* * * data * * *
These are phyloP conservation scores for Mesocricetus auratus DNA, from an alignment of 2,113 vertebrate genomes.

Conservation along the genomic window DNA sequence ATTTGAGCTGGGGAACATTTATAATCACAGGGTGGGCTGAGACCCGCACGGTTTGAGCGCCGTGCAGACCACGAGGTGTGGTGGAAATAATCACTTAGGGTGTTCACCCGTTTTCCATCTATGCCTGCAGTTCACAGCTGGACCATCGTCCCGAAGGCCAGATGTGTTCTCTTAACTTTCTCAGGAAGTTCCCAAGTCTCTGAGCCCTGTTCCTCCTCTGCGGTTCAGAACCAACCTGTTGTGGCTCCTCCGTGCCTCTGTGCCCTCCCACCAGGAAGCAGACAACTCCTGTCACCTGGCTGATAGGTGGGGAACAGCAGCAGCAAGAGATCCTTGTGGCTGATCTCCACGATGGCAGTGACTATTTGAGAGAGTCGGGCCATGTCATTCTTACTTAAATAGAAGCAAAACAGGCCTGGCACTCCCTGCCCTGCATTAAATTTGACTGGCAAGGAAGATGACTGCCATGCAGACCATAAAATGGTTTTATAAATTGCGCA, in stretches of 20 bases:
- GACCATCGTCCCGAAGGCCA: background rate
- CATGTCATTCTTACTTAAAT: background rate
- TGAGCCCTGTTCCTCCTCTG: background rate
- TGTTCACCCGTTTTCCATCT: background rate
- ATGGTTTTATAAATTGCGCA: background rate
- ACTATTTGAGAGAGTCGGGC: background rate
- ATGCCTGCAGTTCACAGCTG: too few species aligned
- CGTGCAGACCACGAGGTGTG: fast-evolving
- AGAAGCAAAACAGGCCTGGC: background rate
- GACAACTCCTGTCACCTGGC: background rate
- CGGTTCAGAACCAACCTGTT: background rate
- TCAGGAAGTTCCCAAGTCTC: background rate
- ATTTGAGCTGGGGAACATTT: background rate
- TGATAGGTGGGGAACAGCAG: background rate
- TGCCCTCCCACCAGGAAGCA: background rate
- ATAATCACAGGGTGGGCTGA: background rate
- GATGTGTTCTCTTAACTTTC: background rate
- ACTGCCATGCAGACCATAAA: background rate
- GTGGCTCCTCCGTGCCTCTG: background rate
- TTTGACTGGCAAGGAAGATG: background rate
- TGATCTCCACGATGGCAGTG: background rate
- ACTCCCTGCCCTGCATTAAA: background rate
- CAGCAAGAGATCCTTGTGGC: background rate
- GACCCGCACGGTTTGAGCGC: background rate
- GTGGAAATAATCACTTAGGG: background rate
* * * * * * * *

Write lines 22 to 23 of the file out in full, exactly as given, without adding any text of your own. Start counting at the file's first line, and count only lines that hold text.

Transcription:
- TTTGACTGGCAAGGAAGATG: background rate
- TGATCTCCACGATGGCAGTG: background rate